Laparoscopic herniorrhaphy of the diaphragmatic defects has proven itself effective and efficacious without further need to open abdominal or thoracic cavity in many cases. If associated solid organ or bowel damage is anticipated, care should be taken to choose laparoscopic procedure. But, other than that, laparoscopic repair can be considered as first choice, especially for the late onset cases with stable patient's condition.(14) Indeed, it was reported that defects in the hemidiaphragm was easier site for the secure of the hole.(15) In this case, the defect was confined in the left hemidiaphragm and a delayed one, so we needed to use polytetrafluoroethylene mesh to abolish the lesion without unfavorable tension. And a few intra-abdominal adhesions developed after previous laparoscopic total gastrectomy helped us to finish all the procedures laparoscopically without any difficulty.

In conclusion, during laparoscopy-assisted total gastrectomy near to the diaphragm, while using ultrasonic activated scissor or electrocautery, especially behind the esophagogastric junction where giving poor view, surgeon should be very careful not to disseminate any energy from these instruments to prevent any possible damage that can result in iatrogenic diaphragmatic hernia sequestering in incarceration or even strangulation of the herniated bowels. It will be help to by keeping the active blade away from the surface of the diaphragm accompanying with good surgical field. In addition, delayed-onset diaphragmatic damage should be suspected in patients complaining pain or discomfort during follow-up, although it is very rare. Needless to say, prevention and a good number of experiences with ultrasonic activated scissor should be the best measures to avoid this complication.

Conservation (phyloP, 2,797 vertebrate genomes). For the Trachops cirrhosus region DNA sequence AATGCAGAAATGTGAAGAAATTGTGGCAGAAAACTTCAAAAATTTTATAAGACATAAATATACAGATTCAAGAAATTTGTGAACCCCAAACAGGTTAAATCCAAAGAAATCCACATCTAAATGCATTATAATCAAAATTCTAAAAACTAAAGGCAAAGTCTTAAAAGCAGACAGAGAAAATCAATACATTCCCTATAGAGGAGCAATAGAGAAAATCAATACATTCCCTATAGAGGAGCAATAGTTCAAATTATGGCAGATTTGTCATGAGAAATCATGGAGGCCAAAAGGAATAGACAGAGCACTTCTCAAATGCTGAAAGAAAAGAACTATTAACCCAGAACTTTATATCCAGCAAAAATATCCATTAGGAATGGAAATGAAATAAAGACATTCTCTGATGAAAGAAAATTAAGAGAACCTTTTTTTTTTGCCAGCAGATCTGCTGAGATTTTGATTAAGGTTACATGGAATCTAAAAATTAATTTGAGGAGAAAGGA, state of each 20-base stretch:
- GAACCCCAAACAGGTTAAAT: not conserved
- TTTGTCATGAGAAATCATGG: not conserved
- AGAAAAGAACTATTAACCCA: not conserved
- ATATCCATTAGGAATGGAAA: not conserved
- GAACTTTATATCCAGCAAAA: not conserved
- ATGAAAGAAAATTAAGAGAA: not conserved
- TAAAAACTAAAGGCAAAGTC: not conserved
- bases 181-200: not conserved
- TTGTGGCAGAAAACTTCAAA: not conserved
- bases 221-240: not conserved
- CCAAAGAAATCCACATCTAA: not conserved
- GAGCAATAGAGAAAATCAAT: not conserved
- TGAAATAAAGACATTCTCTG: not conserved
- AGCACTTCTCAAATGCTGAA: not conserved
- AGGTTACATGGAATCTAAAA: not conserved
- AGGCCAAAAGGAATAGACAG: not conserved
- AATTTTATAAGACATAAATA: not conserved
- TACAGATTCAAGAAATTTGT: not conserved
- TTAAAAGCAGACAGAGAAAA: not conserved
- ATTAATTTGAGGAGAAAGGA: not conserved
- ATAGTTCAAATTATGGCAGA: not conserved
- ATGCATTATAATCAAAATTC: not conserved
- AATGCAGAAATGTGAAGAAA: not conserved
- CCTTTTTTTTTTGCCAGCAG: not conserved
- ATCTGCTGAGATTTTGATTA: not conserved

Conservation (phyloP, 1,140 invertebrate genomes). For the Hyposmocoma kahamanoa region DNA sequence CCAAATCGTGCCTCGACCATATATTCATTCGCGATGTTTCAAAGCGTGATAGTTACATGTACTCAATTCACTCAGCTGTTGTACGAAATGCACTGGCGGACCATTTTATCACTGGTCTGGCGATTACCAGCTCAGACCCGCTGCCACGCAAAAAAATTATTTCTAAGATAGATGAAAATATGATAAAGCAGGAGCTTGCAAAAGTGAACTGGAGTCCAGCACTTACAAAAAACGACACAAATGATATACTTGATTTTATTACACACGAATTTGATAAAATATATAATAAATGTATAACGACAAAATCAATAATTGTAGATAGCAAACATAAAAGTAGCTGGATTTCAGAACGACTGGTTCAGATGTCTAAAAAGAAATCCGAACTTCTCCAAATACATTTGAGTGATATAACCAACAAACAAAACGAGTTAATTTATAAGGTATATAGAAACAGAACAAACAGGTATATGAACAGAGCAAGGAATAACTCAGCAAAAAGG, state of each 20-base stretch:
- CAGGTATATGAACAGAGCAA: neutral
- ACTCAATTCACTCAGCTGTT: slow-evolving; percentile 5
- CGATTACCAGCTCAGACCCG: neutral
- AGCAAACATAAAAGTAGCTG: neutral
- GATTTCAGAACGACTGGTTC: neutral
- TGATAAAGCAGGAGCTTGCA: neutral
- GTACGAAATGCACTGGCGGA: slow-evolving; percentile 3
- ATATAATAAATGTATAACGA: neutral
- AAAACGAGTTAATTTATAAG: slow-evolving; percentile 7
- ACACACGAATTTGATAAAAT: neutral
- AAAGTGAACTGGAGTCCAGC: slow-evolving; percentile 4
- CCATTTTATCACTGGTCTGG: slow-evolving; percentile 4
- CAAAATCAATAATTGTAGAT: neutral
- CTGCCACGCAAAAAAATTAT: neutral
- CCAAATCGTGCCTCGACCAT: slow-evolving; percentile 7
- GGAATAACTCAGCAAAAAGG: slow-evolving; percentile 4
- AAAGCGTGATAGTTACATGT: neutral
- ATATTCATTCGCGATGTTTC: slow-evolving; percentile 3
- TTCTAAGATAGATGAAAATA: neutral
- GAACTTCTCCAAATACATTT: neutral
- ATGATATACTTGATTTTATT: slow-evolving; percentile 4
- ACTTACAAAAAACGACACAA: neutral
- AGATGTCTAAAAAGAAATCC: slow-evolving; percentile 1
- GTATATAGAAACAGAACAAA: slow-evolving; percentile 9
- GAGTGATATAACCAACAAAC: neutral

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Article Categories:
  • Case Report

Keywords: Ultrasonic activated scissor, Laparoscopic gastrectomy, Late complications, Diaphragmatic hernia.